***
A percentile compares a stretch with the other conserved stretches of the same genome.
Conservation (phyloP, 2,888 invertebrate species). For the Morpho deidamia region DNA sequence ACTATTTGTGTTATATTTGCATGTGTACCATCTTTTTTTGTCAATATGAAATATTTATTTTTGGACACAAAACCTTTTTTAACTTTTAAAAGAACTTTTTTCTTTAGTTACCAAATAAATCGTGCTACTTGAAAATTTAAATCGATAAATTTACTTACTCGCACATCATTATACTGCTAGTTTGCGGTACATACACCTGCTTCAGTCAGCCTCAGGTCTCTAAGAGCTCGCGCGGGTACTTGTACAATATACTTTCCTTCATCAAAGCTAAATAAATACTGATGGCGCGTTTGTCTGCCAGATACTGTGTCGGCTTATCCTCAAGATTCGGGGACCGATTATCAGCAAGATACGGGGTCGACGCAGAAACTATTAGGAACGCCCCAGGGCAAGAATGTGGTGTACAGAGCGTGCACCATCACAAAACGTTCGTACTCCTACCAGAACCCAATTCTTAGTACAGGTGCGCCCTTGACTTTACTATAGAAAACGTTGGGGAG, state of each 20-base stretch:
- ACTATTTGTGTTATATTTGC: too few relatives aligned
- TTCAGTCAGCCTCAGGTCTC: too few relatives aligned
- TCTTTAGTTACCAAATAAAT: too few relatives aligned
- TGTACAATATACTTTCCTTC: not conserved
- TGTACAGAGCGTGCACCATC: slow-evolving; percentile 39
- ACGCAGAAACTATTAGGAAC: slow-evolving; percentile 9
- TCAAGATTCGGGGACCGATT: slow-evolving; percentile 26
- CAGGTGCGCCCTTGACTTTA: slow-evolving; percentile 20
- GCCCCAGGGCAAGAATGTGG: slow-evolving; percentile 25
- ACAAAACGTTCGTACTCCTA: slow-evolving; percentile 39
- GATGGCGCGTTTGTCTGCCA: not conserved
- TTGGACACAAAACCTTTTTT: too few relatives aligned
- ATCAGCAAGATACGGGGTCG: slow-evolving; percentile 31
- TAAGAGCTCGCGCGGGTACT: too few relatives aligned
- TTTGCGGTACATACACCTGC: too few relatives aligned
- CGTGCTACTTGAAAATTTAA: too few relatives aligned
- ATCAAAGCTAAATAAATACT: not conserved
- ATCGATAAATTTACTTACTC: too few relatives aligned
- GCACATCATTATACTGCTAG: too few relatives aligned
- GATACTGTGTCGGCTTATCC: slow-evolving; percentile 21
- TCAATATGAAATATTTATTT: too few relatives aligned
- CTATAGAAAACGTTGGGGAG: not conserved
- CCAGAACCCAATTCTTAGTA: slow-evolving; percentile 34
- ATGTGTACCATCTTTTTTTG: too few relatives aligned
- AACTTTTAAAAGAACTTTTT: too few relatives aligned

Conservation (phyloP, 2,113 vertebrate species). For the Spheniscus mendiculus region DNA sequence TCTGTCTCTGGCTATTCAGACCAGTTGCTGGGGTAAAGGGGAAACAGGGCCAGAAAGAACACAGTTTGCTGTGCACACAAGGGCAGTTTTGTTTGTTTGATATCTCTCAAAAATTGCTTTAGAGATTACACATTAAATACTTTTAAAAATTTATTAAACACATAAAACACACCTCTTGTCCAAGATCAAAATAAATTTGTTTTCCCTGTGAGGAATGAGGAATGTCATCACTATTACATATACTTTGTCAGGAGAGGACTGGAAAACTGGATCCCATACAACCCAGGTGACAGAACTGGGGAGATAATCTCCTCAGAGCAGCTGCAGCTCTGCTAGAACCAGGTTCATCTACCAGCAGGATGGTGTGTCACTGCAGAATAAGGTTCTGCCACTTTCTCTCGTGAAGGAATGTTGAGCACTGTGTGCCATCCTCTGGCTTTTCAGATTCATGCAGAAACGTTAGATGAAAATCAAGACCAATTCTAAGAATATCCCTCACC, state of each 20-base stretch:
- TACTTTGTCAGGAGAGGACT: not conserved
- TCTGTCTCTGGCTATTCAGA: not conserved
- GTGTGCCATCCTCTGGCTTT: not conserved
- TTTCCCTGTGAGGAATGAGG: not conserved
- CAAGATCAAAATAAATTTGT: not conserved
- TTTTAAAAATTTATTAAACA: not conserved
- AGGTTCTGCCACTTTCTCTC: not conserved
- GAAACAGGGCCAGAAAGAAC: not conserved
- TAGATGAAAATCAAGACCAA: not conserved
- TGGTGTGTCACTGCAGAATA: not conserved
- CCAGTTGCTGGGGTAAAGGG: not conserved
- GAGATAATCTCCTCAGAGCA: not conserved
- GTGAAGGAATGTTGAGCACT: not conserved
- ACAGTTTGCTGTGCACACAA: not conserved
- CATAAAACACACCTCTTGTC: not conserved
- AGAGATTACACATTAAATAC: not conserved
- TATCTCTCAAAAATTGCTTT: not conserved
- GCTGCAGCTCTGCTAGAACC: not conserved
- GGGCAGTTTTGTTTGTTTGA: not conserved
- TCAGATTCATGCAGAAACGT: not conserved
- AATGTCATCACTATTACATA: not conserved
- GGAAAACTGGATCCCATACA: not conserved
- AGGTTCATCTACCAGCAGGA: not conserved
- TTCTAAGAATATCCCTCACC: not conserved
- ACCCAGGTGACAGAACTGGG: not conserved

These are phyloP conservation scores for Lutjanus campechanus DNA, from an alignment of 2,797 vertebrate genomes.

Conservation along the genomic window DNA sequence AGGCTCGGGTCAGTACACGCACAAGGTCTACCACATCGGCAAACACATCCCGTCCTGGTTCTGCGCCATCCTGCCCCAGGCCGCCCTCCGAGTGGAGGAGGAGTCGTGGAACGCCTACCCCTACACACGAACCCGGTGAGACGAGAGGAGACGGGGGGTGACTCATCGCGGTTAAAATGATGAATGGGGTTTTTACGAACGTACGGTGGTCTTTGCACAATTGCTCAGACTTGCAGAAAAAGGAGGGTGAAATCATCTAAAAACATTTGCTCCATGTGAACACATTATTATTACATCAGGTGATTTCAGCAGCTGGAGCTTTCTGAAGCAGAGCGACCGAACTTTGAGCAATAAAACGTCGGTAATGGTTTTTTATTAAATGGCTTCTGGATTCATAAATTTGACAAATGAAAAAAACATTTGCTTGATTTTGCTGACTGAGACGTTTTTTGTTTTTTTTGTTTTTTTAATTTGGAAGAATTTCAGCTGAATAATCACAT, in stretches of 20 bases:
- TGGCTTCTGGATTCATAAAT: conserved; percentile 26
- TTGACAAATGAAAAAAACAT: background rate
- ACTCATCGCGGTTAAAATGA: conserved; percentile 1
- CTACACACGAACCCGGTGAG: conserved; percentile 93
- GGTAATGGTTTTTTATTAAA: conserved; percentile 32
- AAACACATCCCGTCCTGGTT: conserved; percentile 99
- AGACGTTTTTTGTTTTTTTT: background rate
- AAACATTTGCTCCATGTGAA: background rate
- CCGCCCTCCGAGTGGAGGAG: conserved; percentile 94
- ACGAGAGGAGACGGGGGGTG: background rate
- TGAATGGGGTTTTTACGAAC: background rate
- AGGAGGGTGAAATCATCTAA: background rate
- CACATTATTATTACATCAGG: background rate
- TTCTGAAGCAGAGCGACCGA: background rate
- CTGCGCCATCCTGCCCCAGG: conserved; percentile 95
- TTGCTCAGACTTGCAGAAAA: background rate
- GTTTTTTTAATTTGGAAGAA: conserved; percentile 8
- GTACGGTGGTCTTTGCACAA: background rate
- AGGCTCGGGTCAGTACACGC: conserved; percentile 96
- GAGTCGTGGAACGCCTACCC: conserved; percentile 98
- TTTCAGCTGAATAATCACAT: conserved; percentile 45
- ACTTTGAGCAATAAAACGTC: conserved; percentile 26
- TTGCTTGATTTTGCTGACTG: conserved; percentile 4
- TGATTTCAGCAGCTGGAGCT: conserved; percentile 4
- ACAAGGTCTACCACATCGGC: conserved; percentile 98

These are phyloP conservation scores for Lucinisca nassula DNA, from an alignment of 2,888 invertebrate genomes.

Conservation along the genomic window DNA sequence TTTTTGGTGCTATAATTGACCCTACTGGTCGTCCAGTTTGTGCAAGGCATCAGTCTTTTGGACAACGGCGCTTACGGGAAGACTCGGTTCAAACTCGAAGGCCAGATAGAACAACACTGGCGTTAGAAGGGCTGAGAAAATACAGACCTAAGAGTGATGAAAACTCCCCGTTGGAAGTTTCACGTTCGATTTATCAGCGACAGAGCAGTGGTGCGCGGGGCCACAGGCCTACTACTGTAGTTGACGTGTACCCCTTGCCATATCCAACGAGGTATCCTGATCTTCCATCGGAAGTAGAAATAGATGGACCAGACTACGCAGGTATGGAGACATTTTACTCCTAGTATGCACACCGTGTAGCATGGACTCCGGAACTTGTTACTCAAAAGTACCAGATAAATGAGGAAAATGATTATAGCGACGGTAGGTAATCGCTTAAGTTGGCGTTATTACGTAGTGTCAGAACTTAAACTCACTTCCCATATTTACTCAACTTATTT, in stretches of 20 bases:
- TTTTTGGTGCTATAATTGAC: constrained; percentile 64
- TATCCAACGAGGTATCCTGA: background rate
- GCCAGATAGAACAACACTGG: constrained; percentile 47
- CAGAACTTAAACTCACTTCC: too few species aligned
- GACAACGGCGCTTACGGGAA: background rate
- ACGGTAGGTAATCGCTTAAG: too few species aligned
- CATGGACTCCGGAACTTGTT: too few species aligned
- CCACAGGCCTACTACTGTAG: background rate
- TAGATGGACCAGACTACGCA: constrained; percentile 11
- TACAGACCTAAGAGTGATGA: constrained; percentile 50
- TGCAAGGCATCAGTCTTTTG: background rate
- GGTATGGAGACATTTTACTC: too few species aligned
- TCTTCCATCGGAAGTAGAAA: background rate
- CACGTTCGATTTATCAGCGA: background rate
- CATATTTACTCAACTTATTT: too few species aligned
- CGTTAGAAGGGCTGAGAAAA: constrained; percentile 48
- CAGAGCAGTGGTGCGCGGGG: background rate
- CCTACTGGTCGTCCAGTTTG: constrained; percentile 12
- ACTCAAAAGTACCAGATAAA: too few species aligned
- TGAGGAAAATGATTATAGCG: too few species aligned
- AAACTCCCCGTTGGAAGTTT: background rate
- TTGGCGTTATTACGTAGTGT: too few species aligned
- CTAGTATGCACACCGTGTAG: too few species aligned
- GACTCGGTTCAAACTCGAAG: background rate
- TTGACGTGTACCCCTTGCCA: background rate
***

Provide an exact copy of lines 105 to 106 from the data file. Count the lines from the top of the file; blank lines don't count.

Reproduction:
- CTAGTATGCACACCGTGTAG: too few species aligned
- GACTCGGTTCAAACTCGAAG: background rate